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    Where is the error in this ...

    (x+5)^(1/2)=x+3

    x+5=x^2+6x+9

    x^2+5x+4=0

    (x+4)(x+1)=0

    hence x=-4 or x=-1
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    (Original post by Econowizard)
    Where is the error in this ...

    (x+5)^(1/2)=x+3

    x+5=x^2+6x+9

    x^2+5x+4=0

    (x+4)(x+1)=0

    hence x=-4 or x=-1
    Check that both solutions work in the original equation. When you square both sides of an equation, you will often generate extra solutions. E.g.

    x=1 has one solution

    x^2 =1 has two solutions.

    For most algebraic manipulation from step 1 to step 2, step 1 implies step 2 and step 2 implies step 1. For example, adding 2 to both sides of an equation.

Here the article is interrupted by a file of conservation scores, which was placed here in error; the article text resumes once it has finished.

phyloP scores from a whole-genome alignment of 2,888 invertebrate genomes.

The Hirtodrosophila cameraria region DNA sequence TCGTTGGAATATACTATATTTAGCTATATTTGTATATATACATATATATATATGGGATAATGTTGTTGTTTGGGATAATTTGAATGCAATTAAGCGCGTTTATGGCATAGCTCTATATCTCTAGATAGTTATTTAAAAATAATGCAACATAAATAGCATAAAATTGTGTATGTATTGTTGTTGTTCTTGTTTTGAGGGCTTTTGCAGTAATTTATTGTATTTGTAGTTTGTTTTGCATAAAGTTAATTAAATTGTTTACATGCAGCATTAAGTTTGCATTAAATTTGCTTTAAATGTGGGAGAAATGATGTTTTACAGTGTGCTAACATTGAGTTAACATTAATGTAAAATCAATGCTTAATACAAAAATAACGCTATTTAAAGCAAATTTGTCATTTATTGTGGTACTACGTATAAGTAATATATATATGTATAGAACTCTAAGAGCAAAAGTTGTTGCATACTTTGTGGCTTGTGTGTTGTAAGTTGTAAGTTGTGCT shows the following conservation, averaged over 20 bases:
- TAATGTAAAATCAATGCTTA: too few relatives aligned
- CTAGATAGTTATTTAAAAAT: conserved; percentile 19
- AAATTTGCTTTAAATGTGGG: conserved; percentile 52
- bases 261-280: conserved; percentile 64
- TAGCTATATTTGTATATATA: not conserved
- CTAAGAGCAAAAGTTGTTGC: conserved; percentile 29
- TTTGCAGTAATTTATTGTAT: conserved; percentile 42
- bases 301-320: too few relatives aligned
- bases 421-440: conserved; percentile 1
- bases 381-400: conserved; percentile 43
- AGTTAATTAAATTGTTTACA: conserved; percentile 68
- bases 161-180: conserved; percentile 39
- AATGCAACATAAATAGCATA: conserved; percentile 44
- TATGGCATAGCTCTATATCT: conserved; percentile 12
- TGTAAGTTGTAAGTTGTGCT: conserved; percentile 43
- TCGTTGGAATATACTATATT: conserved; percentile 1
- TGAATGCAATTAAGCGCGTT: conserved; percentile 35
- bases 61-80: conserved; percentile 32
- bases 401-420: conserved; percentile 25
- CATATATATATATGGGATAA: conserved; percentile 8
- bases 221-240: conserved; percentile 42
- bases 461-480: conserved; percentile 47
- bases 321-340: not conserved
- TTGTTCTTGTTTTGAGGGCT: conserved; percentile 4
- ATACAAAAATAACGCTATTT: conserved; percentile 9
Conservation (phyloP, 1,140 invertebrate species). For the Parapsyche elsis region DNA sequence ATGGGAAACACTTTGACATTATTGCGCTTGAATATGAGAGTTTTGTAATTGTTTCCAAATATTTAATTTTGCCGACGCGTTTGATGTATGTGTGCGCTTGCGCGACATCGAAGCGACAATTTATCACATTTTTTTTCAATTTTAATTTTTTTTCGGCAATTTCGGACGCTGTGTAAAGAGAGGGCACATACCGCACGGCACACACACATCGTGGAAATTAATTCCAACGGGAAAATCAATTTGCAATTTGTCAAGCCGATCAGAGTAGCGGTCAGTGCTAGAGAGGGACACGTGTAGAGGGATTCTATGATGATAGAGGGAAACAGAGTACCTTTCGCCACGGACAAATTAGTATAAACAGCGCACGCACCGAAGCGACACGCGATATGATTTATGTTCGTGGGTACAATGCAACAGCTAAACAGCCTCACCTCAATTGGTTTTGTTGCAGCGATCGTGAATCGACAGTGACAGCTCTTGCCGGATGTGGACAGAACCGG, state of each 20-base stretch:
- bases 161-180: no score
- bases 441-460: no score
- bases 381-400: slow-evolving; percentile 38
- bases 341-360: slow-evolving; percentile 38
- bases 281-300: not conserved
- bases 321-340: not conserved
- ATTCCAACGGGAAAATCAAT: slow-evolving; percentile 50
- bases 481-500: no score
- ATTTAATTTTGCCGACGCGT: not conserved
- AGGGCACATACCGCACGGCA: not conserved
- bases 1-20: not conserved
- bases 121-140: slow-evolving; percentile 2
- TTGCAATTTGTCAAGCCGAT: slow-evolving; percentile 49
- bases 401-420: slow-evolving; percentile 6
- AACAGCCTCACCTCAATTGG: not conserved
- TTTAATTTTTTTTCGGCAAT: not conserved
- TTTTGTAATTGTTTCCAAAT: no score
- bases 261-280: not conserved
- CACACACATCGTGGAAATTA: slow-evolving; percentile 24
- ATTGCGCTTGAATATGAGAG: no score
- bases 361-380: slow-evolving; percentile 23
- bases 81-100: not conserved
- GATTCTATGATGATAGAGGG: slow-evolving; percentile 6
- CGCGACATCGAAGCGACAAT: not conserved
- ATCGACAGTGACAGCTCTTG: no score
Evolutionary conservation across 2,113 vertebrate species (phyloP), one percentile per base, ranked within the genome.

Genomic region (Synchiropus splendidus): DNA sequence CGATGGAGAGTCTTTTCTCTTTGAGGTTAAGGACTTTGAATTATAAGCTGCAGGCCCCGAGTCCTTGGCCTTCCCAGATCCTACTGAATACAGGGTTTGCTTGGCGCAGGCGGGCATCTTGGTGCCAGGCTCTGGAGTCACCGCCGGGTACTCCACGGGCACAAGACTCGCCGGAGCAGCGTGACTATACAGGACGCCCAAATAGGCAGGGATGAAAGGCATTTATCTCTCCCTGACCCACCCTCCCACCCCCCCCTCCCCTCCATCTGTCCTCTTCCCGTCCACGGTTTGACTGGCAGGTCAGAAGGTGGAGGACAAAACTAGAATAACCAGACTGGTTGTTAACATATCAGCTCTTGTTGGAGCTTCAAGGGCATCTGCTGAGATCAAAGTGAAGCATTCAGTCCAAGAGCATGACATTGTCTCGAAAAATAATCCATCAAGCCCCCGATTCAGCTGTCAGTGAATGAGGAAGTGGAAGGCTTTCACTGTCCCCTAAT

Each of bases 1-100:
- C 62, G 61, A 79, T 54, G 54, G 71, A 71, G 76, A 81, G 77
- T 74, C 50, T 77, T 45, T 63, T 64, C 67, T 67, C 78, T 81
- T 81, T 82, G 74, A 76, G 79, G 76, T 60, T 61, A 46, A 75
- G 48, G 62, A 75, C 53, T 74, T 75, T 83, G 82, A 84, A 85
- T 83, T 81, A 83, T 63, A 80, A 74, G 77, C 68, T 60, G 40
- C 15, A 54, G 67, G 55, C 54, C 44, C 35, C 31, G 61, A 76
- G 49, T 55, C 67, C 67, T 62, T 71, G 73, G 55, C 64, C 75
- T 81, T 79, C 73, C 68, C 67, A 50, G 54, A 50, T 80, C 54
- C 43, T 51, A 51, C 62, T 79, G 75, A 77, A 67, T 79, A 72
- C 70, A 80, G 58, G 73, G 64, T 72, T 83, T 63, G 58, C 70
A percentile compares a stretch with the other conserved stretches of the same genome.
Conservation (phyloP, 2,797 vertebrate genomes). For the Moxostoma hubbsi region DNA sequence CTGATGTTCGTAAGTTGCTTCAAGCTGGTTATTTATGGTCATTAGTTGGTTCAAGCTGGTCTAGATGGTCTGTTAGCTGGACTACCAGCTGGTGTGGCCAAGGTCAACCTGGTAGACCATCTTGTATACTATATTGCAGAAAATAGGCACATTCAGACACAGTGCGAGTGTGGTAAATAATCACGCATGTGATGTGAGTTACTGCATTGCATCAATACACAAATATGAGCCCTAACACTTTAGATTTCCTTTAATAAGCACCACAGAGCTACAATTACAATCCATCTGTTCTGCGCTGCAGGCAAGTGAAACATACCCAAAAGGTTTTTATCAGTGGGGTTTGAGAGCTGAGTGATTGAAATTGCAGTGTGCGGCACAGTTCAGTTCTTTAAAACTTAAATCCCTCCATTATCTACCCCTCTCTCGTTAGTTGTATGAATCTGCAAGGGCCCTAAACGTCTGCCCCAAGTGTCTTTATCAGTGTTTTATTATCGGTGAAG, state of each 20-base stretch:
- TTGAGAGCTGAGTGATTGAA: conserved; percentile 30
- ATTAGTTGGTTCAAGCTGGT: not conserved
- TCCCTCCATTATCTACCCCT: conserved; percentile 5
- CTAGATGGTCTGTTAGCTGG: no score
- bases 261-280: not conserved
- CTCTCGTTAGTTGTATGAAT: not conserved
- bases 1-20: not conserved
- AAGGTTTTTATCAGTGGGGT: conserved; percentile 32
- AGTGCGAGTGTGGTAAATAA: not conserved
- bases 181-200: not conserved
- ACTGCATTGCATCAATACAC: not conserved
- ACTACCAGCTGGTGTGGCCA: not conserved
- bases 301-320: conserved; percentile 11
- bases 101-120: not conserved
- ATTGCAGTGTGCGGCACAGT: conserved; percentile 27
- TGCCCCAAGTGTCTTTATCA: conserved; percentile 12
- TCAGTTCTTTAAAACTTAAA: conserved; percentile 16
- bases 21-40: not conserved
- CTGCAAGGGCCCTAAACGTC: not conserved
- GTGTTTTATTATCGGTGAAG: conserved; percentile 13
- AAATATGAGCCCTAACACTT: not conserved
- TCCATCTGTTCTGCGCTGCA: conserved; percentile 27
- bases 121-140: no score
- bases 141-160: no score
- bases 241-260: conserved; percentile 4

But in cases such as squaring, this isn't true so the final solutions that you get many not satisfy the original equation.
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    if you sketch the graphs of y = ( x + 5 ).5 and y = x + 3 you can see they only intersect once.
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    (Original post by Econowizard)
    Where is the error in this ...

    (x+5)^(1/2)=x+3

    x+5=x^2+6x+9

    x^2+5x+4=0

    (x+4)(x+1)=0

    hence x=-4 or x=-1
    I'd solve this slightly differently:

    Let y=x+5

    y^\frac{1}{2}=y-2

    \therefore y-y^\frac{1}{2}-2=0

    \therefore (y^\frac{1}{2}+1)(y^\frac{1}{2}-2) =0

    \therefore y^\frac{1}{2}=-1, 2

    \therefore y=4 \implies x=-1 (for real solutions)
 
 
 
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